Opponents of Same-sex Marriage Consider Strategy as Supreme Court Prepares to Hear Arguments

John G. Kallam Jr. is one of six county magistrates in North Carolina to step down rather than conduct same-sex marriages. (PHOTO CREDIT: Travis Dove for The New York Times)
John G. Kallam Jr. is one of six county magistrates in North Carolina to step down rather than conduct same-sex marriages. (PHOTO CREDIT: Travis Dove for The New York Times)

John G. Kallam Jr., 67, carries a worn black Bible and another copy on his iPad, and believes Scripture is unequivocal.

“Sodom and Gomorrah, that story alone tells you what God thinks of same-sex marriage,” he said. “God said that homosexual behavior is a sin and that marriage is between a man and a woman.”

Like three-quarters of the voters in rural Rockingham County, he checked “yes” in the 2012 plebiscite when North Carolina joined some 30 other states in adopting constitutional bans on same-sex marriage. “I breathed a sigh of relief,” he recalled.

But last October, Mr. Kallam was stunned when a federal judge overturned the ban.

An appointed county magistrate, Mr. Kallam was obligated to perform civil marriages. So he resigned, one of six in the state who stepped down to avoid violating their faith.

As the Supreme Court prepares to hear arguments on same-sex marriage on Tuesday, the nation seems more ready to accept it than many imagined even a year ago. But divisions remain, and while more than half of Americans now endorse the idea, about one-third say they oppose it, according to survey data from 2014.

In Northeastern states like Vermont and New York, large majorities support same-sex marriage. And in many more states including California, where a vote in 2008 to ban it was later overturned by the courts, such marriages have become routine.

In perhaps a dozen other states, mainly in the South and the Great Plains, majorities still think that gay couples should not be allowed to marry, studies indicate. Some conservative leaders promise to keep defending that view whatever the Supreme Court decrees — and even if they have few practical options.

“If the government wants to pretend to redefine marriage, I don’t think that will settle the issue,” said Tami Fitzgerald, the executive director of the North Carolina Values Coalition.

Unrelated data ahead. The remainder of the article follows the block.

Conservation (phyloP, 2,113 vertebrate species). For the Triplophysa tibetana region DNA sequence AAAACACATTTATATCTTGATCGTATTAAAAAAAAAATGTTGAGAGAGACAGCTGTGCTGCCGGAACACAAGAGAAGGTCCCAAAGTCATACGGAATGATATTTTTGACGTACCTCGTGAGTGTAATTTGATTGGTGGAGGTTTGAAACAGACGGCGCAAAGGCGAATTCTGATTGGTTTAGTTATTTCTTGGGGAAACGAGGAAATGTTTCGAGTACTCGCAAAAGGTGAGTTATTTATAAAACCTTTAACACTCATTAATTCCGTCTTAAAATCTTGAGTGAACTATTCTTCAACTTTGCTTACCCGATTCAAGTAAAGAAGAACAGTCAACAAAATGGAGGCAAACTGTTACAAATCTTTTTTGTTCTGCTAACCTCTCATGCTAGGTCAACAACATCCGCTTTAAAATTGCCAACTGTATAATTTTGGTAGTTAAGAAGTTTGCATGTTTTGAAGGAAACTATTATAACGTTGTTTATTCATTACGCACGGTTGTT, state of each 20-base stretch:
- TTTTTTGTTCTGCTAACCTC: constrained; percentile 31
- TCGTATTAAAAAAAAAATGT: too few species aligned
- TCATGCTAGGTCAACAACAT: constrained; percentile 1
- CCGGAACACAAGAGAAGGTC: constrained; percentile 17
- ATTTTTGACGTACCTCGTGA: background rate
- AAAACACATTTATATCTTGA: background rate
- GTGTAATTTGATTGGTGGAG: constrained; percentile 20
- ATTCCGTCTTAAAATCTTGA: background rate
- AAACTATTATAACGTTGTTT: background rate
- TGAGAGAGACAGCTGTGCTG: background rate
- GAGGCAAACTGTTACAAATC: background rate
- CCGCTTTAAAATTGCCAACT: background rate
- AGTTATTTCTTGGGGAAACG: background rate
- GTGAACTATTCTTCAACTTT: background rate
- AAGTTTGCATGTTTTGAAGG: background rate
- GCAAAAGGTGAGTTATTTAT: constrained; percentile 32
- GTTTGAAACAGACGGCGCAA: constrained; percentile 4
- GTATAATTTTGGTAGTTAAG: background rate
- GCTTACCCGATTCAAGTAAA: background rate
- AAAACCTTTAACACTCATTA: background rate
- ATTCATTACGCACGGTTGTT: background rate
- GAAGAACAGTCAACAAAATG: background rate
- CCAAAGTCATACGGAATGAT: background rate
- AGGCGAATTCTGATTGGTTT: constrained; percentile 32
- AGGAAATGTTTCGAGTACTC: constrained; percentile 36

Still, once the Supreme Court speaks, in a decision widely expected to make same-sex marriage a national right, the opponents’ anger and energies are likely to focus on a more limited issue, what they call protections for conservative religious officials or vendors who want to avoid involvement in same-sex weddings.

Gerald N. Rosenberg, a political scientist and legal scholar at the University of Chicago, said his former predictions of a wider, lasting backlash to marriage rulings had been overtaken by the “sea change in public opinion.”

Such “opt out” proposals may produce political heat, as recently seen in Indiana and Arkansas, where the governors, under pressure from businesses, felt compelled to weaken so-called religious freedom bills. But they will not impede the ability of gay couples to marry, Mr. Rosenberg said.

In North Carolina, the Senate president, Phil Berger, a Republican from Rockingham County, is the chief sponsor of a bill that would allow the county officials who issue marriage licenses as well as magistrates to decline to participate in marriages on religious grounds. The bill has passed the Senate.

It is strongly opposed by gay rights advocates who argue that “public officials can’t pick and choose,” in the words of Chris Sgro, the executive director of Equality North Carolina.

The strongest resistance so far to court-directed change has been in Alabama, where the State Supreme Court ruled that a federal judge’s decision striking down the same-sex marriage ban should apply only to the specific plaintiffs. In legal limbo, the state is waiting to see how the Supreme Court will decide.

Yet whatever resistance strategies are adopted, many legal and political experts who have studied the impact of divisive Supreme Court rulings in the past, and the trajectory of the same-sex marriage movement, say they do not expect a lasting, powerful backlash of the kind that followed decisions on school desegregation and abortion.

Instead, the experience in states where same-sex marriage has already been legalized suggests that public opposition is likely to wither over time.

“As more couples marry, more people will know people who are married,” said Michael J. Klarman, a legal historian at the Harvard Law School and author of a 2012 book on earlier same-sex marriage rulings. “And those who oppose it will find out that the sky doesn’t fall.”

Without question, the legal turn has been abrupt. Since mid-2013, when the Supreme Court invalidated the part of the Defense of Marriage Act that forbade the federal government to recognize same-sex marriages, the number of states in which same-sex marriage is permitted jumped from around a dozen to 37, if Alabama is included, and the District of Columbia.

Most of these states were required to change by federal courts, often provoking the resentments expressed by Mr. Kallam, especially in rural regions. If the Supreme Court extends marriage rights, all remaining states will be forced to end restrictions.

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SOURCE: NY Times, Erik Eckholm